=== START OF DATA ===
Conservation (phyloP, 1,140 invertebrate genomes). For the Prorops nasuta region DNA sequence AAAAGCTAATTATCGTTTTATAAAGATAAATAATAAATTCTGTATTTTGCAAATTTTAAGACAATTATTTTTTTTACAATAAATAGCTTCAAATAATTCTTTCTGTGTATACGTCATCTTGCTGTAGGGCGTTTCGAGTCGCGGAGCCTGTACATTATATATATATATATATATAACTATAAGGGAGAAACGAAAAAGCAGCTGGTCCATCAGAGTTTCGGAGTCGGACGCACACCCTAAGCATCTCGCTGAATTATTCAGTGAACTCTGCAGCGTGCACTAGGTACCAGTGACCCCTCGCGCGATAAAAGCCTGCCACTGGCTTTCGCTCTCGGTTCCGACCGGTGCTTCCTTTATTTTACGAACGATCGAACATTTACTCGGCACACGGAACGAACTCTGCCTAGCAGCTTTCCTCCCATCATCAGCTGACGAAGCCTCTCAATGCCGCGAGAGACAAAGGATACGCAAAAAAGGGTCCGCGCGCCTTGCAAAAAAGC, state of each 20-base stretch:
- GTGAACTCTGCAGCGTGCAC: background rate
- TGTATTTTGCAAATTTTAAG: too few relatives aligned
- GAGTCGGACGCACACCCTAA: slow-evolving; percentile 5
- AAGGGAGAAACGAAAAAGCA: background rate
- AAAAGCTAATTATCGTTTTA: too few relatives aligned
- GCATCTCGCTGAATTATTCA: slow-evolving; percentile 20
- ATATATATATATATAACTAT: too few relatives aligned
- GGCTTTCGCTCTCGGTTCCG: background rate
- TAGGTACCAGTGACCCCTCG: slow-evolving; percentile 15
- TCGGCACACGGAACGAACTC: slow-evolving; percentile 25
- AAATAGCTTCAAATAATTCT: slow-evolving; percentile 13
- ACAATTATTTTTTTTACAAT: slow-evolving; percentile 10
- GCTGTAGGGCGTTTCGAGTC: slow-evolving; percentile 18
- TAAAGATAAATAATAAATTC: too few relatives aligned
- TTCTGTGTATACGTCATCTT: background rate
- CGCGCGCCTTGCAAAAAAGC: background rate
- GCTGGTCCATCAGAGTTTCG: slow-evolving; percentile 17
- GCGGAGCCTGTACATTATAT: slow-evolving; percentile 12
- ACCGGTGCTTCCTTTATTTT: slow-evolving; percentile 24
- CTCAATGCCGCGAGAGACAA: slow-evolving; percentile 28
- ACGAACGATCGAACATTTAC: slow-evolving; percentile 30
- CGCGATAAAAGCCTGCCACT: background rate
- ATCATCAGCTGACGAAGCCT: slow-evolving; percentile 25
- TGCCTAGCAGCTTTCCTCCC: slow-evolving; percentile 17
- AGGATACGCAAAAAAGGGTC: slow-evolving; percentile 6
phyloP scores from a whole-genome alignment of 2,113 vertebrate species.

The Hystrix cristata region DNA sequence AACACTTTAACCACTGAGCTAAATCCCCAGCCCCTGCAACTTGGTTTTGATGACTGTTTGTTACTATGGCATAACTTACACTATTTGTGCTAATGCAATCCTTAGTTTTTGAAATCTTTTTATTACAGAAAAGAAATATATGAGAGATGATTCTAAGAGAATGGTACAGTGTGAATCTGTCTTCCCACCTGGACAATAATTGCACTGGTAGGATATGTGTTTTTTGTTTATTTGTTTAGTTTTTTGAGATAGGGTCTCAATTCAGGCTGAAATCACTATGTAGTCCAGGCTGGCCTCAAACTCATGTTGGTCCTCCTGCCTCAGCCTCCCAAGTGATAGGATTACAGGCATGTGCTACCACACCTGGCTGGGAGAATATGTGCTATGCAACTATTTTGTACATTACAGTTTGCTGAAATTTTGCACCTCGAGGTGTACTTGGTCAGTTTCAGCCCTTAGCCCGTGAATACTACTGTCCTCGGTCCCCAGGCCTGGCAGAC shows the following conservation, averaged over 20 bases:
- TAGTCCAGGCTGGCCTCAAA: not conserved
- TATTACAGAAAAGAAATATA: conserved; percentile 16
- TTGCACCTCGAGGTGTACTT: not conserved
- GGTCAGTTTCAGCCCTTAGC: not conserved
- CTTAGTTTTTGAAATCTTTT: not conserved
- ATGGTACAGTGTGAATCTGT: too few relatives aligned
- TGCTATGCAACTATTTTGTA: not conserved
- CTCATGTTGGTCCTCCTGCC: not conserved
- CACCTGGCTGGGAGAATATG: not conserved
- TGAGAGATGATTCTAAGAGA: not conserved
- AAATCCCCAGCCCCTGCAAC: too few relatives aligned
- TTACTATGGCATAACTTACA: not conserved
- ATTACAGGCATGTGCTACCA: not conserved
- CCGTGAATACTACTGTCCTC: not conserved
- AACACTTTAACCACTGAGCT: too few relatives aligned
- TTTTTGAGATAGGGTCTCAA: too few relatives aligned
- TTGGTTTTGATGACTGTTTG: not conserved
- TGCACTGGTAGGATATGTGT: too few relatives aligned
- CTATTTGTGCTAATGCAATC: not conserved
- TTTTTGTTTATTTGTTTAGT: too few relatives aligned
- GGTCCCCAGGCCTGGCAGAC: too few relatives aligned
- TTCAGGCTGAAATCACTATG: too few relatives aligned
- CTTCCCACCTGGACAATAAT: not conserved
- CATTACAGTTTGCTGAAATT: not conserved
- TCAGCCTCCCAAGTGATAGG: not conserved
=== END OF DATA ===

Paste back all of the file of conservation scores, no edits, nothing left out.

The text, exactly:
Conservation (phyloP, 1,140 invertebrate genomes). For the Prorops nasuta region DNA sequence AAAAGCTAATTATCGTTTTATAAAGATAAATAATAAATTCTGTATTTTGCAAATTTTAAGACAATTATTTTTTTTACAATAAATAGCTTCAAATAATTCTTTCTGTGTATACGTCATCTTGCTGTAGGGCGTTTCGAGTCGCGGAGCCTGTACATTATATATATATATATATATAACTATAAGGGAGAAACGAAAAAGCAGCTGGTCCATCAGAGTTTCGGAGTCGGACGCACACCCTAAGCATCTCGCTGAATTATTCAGTGAACTCTGCAGCGTGCACTAGGTACCAGTGACCCCTCGCGCGATAAAAGCCTGCCACTGGCTTTCGCTCTCGGTTCCGACCGGTGCTTCCTTTATTTTACGAACGATCGAACATTTACTCGGCACACGGAACGAACTCTGCCTAGCAGCTTTCCTCCCATCATCAGCTGACGAAGCCTCTCAATGCCGCGAGAGACAAAGGATACGCAAAAAAGGGTCCGCGCGCCTTGCAAAAAAGC, state of each 20-base stretch:
- GTGAACTCTGCAGCGTGCAC: background rate
- TGTATTTTGCAAATTTTAAG: too few relatives aligned
- GAGTCGGACGCACACCCTAA: slow-evolving; percentile 5
- AAGGGAGAAACGAAAAAGCA: background rate
- AAAAGCTAATTATCGTTTTA: too few relatives aligned
- GCATCTCGCTGAATTATTCA: slow-evolving; percentile 20
- ATATATATATATATAACTAT: too few relatives aligned
- GGCTTTCGCTCTCGGTTCCG: background rate
- TAGGTACCAGTGACCCCTCG: slow-evolving; percentile 15
- TCGGCACACGGAACGAACTC: slow-evolving; percentile 25
- AAATAGCTTCAAATAATTCT: slow-evolving; percentile 13
- ACAATTATTTTTTTTACAAT: slow-evolving; percentile 10
- GCTGTAGGGCGTTTCGAGTC: slow-evolving; percentile 18
- TAAAGATAAATAATAAATTC: too few relatives aligned
- TTCTGTGTATACGTCATCTT: background rate
- CGCGCGCCTTGCAAAAAAGC: background rate
- GCTGGTCCATCAGAGTTTCG: slow-evolving; percentile 17
- GCGGAGCCTGTACATTATAT: slow-evolving; percentile 12
- ACCGGTGCTTCCTTTATTTT: slow-evolving; percentile 24
- CTCAATGCCGCGAGAGACAA: slow-evolving; percentile 28
- ACGAACGATCGAACATTTAC: slow-evolving; percentile 30
- CGCGATAAAAGCCTGCCACT: background rate
- ATCATCAGCTGACGAAGCCT: slow-evolving; percentile 25
- TGCCTAGCAGCTTTCCTCCC: slow-evolving; percentile 17
- AGGATACGCAAAAAAGGGTC: slow-evolving; percentile 6
phyloP scores from a whole-genome alignment of 2,113 vertebrate species.

The Hystrix cristata region DNA sequence AACACTTTAACCACTGAGCTAAATCCCCAGCCCCTGCAACTTGGTTTTGATGACTGTTTGTTACTATGGCATAACTTACACTATTTGTGCTAATGCAATCCTTAGTTTTTGAAATCTTTTTATTACAGAAAAGAAATATATGAGAGATGATTCTAAGAGAATGGTACAGTGTGAATCTGTCTTCCCACCTGGACAATAATTGCACTGGTAGGATATGTGTTTTTTGTTTATTTGTTTAGTTTTTTGAGATAGGGTCTCAATTCAGGCTGAAATCACTATGTAGTCCAGGCTGGCCTCAAACTCATGTTGGTCCTCCTGCCTCAGCCTCCCAAGTGATAGGATTACAGGCATGTGCTACCACACCTGGCTGGGAGAATATGTGCTATGCAACTATTTTGTACATTACAGTTTGCTGAAATTTTGCACCTCGAGGTGTACTTGGTCAGTTTCAGCCCTTAGCCCGTGAATACTACTGTCCTCGGTCCCCAGGCCTGGCAGAC shows the following conservation, averaged over 20 bases:
- TAGTCCAGGCTGGCCTCAAA: not conserved
- TATTACAGAAAAGAAATATA: conserved; percentile 16
- TTGCACCTCGAGGTGTACTT: not conserved
- GGTCAGTTTCAGCCCTTAGC: not conserved
- CTTAGTTTTTGAAATCTTTT: not conserved
- ATGGTACAGTGTGAATCTGT: too few relatives aligned
- TGCTATGCAACTATTTTGTA: not conserved
- CTCATGTTGGTCCTCCTGCC: not conserved
- CACCTGGCTGGGAGAATATG: not conserved
- TGAGAGATGATTCTAAGAGA: not conserved
- AAATCCCCAGCCCCTGCAAC: too few relatives aligned
- TTACTATGGCATAACTTACA: not conserved
- ATTACAGGCATGTGCTACCA: not conserved
- CCGTGAATACTACTGTCCTC: not conserved
- AACACTTTAACCACTGAGCT: too few relatives aligned
- TTTTTGAGATAGGGTCTCAA: too few relatives aligned
- TTGGTTTTGATGACTGTTTG: not conserved
- TGCACTGGTAGGATATGTGT: too few relatives aligned
- CTATTTGTGCTAATGCAATC: not conserved
- TTTTTGTTTATTTGTTTAGT: too few relatives aligned
- GGTCCCCAGGCCTGGCAGAC: too few relatives aligned
- TTCAGGCTGAAATCACTATG: too few relatives aligned
- CTTCCCACCTGGACAATAAT: not conserved
- CATTACAGTTTGCTGAAATT: not conserved
- TCAGCCTCCCAAGTGATAGG: not conserved